Node.js: does it have any future?
Posted April 9, 2013on:
Within a short period of time since its initial release in late 2009, Node.js has gained the interest of thousands of experienced developers, grown a package manager and a corpus of interesting modules and applications, and even became the reason for a number of startups to appear. You may have heard about node.js, or read articles claiming how great it is; you may have even read some technically focused explanations on why it is so good.
So let’s try to understand what it is about this technology that makes it interesting to developers. And what the commercial pluses of adopting Node.js when developing and deploying web applications.
I’ve carefully look through a number of forums and experts’ opinions in these regards. Below you could find some main reason why it is worth to use Node.js.
* Node.js was designed to be great at transporting small bits of information around the Internet very quickly, and in real-time. Server-side events, instant messaging apps, real-time games, and collaboration tools are all great example of this.
* Also the reason to use Node.js is based around the idea of not waiting on things. Instead of waiting for a db query to return results, it just triggers a DB query and sets a callback event. Then, while the query is processing, your program can be doing other things (like handling another request). This is what makes Node.js seem so fast.
* Node.js allows designing of scalable applications at a very high speed. The importance of scaling is going to be at a premium for all applications going forward. One of the secrets to Node’s massive scalability is the event-loop. This construct, which is fundamental to the architecture of Node, provides a completely different model for the handling of client connections than those of traditional web server technologies. The event- loop, which your Node.js applications are naturally built upon, transparently treats the connections from your clients extremely lightly. The memory usage per client is negligible, and as such a single Node.js server can handle hundreds of times more clients than a server with other languages.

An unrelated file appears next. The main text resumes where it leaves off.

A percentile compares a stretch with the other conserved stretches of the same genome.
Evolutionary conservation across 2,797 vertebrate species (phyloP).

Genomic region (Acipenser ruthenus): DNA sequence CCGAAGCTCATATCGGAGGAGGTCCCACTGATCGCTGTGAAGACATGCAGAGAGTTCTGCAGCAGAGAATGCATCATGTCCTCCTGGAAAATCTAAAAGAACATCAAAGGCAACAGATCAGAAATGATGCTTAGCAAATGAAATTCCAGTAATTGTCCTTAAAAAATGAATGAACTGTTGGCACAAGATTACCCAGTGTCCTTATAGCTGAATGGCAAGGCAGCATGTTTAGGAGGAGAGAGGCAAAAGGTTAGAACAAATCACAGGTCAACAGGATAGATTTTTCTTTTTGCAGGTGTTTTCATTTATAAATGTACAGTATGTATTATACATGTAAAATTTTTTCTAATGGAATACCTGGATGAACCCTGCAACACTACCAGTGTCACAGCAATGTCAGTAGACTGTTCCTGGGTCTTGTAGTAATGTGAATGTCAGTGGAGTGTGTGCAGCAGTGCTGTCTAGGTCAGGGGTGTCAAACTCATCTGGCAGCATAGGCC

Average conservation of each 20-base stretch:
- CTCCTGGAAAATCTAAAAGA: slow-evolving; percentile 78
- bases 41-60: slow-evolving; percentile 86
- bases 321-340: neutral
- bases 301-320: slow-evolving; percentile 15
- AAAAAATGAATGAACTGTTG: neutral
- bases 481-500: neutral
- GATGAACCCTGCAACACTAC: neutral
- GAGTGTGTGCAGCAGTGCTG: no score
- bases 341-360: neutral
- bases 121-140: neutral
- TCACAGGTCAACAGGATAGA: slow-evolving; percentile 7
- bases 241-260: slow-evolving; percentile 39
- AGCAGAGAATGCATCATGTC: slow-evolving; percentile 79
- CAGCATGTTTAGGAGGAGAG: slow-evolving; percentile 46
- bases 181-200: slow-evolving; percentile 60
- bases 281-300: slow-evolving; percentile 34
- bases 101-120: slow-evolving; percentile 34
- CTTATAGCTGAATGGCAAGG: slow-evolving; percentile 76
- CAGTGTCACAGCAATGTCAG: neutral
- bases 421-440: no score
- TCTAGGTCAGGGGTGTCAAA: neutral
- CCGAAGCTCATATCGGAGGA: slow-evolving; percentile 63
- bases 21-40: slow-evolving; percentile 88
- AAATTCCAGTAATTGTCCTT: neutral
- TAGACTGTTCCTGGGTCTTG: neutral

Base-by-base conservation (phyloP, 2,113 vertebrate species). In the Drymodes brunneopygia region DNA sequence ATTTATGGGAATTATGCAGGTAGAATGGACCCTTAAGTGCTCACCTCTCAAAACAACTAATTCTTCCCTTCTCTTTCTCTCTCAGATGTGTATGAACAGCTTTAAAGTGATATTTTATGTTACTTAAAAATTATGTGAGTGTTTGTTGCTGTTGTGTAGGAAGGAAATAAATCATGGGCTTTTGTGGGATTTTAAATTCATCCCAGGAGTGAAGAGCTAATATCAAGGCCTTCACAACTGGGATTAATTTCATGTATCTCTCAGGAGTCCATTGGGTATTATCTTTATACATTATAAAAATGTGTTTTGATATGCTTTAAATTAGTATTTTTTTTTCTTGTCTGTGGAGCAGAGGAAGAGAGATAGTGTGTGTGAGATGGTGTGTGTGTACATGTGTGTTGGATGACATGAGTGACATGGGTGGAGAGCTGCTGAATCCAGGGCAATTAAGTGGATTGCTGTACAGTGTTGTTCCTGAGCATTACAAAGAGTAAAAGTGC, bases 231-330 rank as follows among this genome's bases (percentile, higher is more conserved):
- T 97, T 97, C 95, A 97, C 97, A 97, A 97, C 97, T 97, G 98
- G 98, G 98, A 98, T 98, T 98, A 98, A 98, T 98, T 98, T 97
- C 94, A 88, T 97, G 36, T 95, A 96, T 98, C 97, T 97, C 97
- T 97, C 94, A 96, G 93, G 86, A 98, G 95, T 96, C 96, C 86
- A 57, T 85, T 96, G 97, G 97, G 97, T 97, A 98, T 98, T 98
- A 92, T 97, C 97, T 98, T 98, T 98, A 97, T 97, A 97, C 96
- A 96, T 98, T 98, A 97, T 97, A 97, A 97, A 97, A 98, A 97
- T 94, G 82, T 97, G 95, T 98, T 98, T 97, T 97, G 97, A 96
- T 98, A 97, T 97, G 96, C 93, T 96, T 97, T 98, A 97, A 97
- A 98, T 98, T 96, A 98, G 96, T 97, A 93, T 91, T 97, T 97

These are only some of the reasons I could provide and answer the question why this library gains popularity and worth to be working with.
Hope this information would be of interest and of use to you. Please feel free to share your thoughts and opinions why we would need to use Node.js. By the way how you think what to expect for it the future?
Business Development Manager
Professional Software Development